By Jan Lopatka
PRAGUE (Reuters) – The Czech Republic is expelling 18 Russian diplomats on suspicions that Russian intelligence services were involved in an ammunition explosion in 2014, the government said on Saturday.
This central European state is a member of NATO and the EU, and the deportations and allegations have caused the biggest conflict with Russia since the end of the communist era in 1989.
The country’s actions could prompt Russia to consider shutting down the Czech embassy in Moscow, a diplomatic source cited by Russian news agency Interfax.
Czech Prime Minister Andrej Babis said in a televised press conference that there was “reasonable suspicion of the involvement of officers of the Russian intelligence agency GRU … in the blast. ammunition warehouse in the Vrbetice area. “
Several explosions rocked the Vrbetice warehouse, 330 km (205 miles) southeast of Prague, in October 2014, killing two employees of a private company who were leased the site from a military organization. nationality.
Babis called the episode “unprecedented and infamous”, while a Russian lawmaker cited by Interfax described his accusations as absurd.
The US Embassy in Prague said on Twitter that Washington “stands side by side with its steadfast ally, the Czech Republic. We appreciate their important action in imposing costs on Russia for their actions.” Dangerous activities on Czech soil. “
Acting Czech Foreign Minister Jan Hamacek said 18 Russian embassy staff, identified as secret agents, would be ordered to leave within 48 hours.
LINKS TO SKRIPAL LEVELS?
Hamacek said in parallel with the poisoning of Russian spy Sergei Skripal in the UK in 2018, and the Czech police said they were individually tracing two men with Russian passports who were involved in serious criminal activity. nominally Alexander Petrov and Ruslan Boshirov.
Those are the aliases used by two Russian military intelligence officers who have been charged with Skripal’s assassination by British prosecutors. They and Moscow both denied involvement.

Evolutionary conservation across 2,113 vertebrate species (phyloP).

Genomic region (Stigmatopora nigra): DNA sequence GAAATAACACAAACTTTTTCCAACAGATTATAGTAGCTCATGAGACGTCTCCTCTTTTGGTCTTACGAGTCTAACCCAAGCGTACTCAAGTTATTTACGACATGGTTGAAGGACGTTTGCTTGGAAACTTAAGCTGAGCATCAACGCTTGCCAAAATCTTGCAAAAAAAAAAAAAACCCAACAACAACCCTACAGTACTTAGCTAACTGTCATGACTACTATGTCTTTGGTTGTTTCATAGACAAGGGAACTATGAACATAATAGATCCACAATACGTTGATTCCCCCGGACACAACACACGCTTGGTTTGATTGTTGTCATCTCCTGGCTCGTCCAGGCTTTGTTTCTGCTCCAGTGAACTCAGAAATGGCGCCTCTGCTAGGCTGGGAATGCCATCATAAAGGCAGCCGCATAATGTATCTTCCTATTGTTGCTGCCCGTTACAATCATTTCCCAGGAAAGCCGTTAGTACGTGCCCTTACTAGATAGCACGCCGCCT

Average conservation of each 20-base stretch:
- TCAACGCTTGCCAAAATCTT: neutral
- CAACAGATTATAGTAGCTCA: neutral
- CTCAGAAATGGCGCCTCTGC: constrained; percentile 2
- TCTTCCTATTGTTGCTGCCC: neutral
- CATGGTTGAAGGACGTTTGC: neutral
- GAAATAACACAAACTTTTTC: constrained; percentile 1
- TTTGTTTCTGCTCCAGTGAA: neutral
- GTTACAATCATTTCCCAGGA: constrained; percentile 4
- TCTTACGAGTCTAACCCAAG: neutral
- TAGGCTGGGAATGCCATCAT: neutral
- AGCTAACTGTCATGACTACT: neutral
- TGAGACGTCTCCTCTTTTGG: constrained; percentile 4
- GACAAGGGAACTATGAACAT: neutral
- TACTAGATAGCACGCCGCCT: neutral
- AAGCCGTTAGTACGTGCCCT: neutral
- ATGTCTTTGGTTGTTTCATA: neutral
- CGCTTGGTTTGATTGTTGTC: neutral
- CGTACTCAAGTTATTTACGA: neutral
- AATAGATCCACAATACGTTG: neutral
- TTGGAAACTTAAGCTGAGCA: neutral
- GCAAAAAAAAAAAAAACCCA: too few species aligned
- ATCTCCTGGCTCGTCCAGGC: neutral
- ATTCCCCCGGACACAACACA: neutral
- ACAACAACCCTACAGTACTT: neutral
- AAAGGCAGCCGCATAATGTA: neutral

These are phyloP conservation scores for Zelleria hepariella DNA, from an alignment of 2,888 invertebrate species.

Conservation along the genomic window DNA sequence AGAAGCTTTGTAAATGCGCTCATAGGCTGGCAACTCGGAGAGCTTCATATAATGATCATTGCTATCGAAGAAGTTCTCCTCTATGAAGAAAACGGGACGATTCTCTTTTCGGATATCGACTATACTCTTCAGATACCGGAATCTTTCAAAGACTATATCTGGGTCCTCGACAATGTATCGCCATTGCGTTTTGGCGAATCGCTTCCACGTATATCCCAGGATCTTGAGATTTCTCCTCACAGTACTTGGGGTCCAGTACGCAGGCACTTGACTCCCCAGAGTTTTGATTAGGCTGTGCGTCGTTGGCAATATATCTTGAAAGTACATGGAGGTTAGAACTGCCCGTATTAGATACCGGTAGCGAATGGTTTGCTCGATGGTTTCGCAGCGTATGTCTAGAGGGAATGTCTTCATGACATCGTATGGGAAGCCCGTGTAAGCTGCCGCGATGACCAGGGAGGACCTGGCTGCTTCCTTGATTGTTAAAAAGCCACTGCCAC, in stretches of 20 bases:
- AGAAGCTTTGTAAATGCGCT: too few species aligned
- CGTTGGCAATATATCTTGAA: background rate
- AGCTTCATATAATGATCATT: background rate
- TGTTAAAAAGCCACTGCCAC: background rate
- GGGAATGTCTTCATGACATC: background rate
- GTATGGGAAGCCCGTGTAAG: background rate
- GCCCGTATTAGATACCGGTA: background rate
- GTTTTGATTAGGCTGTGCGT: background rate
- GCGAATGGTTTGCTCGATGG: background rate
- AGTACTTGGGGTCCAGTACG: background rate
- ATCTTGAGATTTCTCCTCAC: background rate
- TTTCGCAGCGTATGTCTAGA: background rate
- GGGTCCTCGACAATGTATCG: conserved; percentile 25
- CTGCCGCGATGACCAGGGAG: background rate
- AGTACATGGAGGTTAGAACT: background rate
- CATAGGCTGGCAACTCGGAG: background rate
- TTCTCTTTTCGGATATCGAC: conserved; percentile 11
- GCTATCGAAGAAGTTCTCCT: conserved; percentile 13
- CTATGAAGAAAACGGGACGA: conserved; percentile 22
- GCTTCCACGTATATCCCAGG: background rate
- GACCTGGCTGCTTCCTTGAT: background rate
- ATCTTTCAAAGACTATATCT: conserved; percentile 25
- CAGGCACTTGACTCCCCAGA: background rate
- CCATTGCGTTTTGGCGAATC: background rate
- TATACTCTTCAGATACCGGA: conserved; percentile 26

Hamacek said he had “decided to expel all the staff at the Russian embassy in Prague, who are clearly identified by our Secret Service as officers of the Russian Secret Service, the SVR and the GRU.”
The Interfax news agency quoted Vladimir Dzhabarov, first deputy head of the Senate’s international affairs committee, saying that Prague’s statement was unreasonable and that Russia’s response should be commensurate.
Skripal and his daughter Yulia were poisoned with a nerve agent in the UK city of Salisbury in March 2018.
The attack caused the largest wave of diplomatic expulsion between Moscow and the West since the Cold War.
Czech police said Petrov and Boshirov, whose birth names were given by British government documents as Alexander Mishkin and Anatoly Chepigas, also used Moldovan passports with the name Nicolai Popa and a Tajik passport issued under the name. Ruslan Tabarov.
Police say both men are believed to have been in the Czech Republic from October 11 to October 16, 2014, the date of the explosion. They were first in Prague and then in the eastern regions where the general depot is located.
Russia will not extradite them, Interfax said, citing an unnamed source.
“Russia’s main law prohibits the overseas extradition of Russian nationals accused of crimes on foreign territory,” the source said.
Babis said the Czech investigation linked the suspects with a GRU 29155 unit of Russian military intelligence.
The New York Times reported in 2019 that the 29155 is an elite unit inside the Russian intelligence system skilled in subversion, sabotage and assassination.